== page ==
There exist some similarities and differences between trait and behavior approaches to leadership that is viewed as theories. Regarding the similarities, the first similarity characterized by the two leading arguments is that both talks about the identifiable plans that any leader should perform in any given condition. Behaviorism is viewed as a trait theory in that it states that leaders must show some everyday personality habits of mind; however, it indicates that these can be demonstrated from any person at any time (Derue et al. 2011). On the other hand, the difference existing between these theories is that behaviorism is a more free type of approach that states that leadership skills can be obtained through just training while the trait theory holds that leadership must have some specific essential features.
The contingency approach of leadership is considered to fall under a set of behavioral approach that articulates that there is no a given particular manner of management as it varies from time to time and that a leadership style that appears to be useful in some situations might fail to work in others. An effect to this notion is that leaders who are recommendable in a given place may turn out to be unsuccessful either when shifted to another situation or when some part of the system change (Pertusa-Ortega, Molina-Azorín & Claver-Cortés, 2010). Therefore, the assumption with the contingency approach is that an executive’s effort to manage is contingent by different situational considerations together with a leader’s favorite style, the capabilities, and characters of supporters and other diverse situational considerations.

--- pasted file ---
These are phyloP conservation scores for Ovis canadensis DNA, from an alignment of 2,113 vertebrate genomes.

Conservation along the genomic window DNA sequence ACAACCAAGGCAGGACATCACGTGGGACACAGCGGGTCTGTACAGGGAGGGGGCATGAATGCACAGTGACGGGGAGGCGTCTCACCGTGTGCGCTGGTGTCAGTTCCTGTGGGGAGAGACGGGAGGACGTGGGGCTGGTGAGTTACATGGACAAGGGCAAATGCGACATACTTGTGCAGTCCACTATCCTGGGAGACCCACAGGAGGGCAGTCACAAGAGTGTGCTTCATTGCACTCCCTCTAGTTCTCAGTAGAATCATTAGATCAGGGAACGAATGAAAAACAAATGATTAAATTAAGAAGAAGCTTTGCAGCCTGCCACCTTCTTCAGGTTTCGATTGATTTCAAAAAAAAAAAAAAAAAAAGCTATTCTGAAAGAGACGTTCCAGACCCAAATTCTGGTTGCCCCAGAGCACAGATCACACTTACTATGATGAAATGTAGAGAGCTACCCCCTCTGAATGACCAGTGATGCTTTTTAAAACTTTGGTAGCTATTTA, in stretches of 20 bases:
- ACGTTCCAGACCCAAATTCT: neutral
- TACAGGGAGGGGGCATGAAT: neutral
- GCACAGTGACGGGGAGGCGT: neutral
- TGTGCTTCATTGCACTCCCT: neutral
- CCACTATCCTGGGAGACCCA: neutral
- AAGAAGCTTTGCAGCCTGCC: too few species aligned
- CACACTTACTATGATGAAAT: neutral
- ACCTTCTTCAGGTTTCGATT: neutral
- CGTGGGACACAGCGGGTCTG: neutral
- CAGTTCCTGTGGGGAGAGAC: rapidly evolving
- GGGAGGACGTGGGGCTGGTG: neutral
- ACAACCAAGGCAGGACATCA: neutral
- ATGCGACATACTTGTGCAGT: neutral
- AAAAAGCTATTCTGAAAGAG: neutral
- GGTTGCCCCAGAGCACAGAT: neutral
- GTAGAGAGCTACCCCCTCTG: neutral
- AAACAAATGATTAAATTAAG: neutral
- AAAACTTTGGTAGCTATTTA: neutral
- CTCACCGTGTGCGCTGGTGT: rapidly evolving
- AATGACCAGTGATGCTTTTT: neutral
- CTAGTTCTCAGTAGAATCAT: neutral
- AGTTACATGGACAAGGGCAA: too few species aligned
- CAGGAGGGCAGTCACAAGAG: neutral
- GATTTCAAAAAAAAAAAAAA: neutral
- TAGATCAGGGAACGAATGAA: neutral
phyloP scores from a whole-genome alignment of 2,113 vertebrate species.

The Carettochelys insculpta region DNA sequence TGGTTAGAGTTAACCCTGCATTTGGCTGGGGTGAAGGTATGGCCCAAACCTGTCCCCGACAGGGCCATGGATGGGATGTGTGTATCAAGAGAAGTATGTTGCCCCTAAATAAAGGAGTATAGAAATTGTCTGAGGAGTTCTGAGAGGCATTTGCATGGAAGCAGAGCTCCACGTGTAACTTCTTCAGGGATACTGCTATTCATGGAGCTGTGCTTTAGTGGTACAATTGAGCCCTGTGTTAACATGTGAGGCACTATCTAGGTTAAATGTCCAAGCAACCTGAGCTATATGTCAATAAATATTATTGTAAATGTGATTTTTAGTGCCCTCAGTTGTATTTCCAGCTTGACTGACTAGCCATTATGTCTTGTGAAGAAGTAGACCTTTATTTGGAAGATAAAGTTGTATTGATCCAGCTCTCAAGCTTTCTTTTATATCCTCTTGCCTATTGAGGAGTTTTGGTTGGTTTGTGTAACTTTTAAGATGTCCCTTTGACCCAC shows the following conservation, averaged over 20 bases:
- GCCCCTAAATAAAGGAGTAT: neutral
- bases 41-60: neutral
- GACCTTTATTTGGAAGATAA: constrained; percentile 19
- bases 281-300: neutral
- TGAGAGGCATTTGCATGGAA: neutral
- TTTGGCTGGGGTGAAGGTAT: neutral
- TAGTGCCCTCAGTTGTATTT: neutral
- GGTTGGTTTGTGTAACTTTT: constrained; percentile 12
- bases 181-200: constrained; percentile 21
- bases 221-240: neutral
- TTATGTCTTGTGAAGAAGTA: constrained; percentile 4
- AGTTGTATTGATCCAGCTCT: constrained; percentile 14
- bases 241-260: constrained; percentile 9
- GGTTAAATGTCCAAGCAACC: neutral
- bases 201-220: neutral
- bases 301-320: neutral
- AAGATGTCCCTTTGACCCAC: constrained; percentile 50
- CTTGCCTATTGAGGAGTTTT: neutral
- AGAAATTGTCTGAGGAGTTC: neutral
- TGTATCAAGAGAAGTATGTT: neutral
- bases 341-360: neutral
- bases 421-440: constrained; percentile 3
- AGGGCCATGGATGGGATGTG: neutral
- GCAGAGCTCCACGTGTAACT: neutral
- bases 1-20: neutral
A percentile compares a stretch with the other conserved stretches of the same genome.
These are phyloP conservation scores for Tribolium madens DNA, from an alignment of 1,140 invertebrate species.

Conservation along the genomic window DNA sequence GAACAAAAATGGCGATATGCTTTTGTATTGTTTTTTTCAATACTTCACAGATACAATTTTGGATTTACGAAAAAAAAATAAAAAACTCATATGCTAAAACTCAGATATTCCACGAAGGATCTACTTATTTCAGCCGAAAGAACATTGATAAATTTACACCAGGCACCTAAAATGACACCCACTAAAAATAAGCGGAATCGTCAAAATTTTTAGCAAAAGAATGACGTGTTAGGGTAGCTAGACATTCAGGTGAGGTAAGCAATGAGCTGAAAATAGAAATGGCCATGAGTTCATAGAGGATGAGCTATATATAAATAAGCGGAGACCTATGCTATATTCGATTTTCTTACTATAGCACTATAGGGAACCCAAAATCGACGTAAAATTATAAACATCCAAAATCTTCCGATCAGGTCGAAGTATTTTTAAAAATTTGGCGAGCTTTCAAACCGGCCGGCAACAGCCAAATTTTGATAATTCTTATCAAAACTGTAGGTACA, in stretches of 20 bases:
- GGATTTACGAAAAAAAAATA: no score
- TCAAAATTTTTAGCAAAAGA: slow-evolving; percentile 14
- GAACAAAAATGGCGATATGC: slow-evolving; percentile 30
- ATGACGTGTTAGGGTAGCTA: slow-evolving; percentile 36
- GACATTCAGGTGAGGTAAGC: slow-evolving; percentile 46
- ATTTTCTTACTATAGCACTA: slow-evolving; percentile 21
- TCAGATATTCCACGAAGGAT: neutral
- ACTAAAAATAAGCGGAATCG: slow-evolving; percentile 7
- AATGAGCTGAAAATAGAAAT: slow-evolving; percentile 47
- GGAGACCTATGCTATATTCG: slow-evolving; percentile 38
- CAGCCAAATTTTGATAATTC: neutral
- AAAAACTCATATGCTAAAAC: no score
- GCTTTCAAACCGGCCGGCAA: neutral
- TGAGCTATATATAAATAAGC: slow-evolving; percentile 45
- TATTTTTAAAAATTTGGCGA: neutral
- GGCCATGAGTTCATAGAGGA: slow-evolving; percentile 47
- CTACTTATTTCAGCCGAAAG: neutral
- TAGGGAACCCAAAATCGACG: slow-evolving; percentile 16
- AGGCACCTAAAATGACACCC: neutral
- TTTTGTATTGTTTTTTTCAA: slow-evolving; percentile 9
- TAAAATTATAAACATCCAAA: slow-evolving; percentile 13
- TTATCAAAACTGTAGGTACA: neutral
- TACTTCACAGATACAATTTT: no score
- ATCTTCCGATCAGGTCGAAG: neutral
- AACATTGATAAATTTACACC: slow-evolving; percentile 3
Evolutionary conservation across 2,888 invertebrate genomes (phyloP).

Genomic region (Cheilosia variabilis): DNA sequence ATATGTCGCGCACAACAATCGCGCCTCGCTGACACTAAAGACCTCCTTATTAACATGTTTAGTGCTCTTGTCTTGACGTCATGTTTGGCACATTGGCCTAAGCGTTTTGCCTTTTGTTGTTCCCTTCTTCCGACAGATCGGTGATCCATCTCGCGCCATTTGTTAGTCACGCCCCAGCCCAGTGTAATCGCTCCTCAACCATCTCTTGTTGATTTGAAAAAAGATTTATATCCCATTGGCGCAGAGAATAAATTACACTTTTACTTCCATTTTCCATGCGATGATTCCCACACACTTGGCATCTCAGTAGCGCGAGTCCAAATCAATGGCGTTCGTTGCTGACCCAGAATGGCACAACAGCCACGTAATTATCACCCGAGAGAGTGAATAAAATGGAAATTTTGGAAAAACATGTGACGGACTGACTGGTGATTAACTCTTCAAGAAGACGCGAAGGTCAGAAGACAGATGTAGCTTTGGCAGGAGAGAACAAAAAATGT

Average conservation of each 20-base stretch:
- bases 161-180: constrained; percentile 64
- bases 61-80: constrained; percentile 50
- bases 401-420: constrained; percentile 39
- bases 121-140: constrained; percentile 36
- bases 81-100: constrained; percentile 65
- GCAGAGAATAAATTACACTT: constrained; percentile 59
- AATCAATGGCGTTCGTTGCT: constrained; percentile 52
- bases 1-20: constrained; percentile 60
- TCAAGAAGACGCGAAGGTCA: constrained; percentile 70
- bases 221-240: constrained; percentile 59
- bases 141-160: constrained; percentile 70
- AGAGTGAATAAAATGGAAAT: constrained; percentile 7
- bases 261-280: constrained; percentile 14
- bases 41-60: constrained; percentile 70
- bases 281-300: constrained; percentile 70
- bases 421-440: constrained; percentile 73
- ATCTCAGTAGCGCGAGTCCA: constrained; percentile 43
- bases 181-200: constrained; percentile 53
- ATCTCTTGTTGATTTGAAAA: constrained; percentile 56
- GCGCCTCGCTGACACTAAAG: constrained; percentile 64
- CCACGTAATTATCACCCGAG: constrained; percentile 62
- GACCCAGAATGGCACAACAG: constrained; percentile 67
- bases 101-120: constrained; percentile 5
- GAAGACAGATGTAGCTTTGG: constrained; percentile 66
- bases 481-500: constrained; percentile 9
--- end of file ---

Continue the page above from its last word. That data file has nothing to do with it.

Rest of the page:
The substitutes for leadership states that, under given conditions, situational considerations may at times substitute for leadership. Moreover, some situational factors are capable of neutralizing leadership such as stop a leader from taking a particular action. One of the strengths of substitutes is that recognizes the role played by followers in the leadership phase, rather than just the features and characteristics of a leader. Also, alternatives can act as a moderating factor to the effects of transactional leadership characters on performance results. However, there is weak evidence showing the positive sides of substitutes; therefore. A leader’s behavior is the only significant variable in trying to understand an employee’s feedback.
Using LMX also known as Leader-Member Exchange Theory is essential in improving effectiveness as it looks into the way leaders and managers come up with relationships with their team members; and also highlights how these relationships can either lead to development or hold people back. This type of theory is also important in capturing the attention towards the significance of proper communication in leadership as it is the way through which leaders and various subordinates, develop, grow and keep beneficial exchanges that in turn improve effectiveness. Also, when mutual respect characterizes the communication, trust, and commitment, then it also leads to effective leadership (Harris, Li & Kirkman, 2014). The theory also provides opportunities for training and growth within a business as the theory continually alerts one to the preference he or she might unconsciously or even unfairly be showing other team members. This makes a leader offer all of the team member’s effective chances of training, growth, and advancement.
Derue, D. S., Nahrgang, J. D., Wellman, N. E. D., & Humphrey, S. E. (2011). Trait and behavioral theories of leadership: An integration and meta‐analytic test of their relative validity. Personnel psychology, 64(1), 7-52.
Harris, T. B., Li, N., & Kirkman, B. L. (2014). Leader–member exchange (LMX) in context: How LMX differentiation and LMX relational separation attenuate LMX’s influence on OCB and turnover intention. The Leadership Quarterly, 25(2), 314-328.
Pertusa-Ortega, E. M., Molina-Azorín, J. F., & Claver-Cortés, E. (2010). Competitive strategy, structure and firm performance: A comparison of the resource-based view and the contingency approach. Management Decision, 48(8), 1282-1303.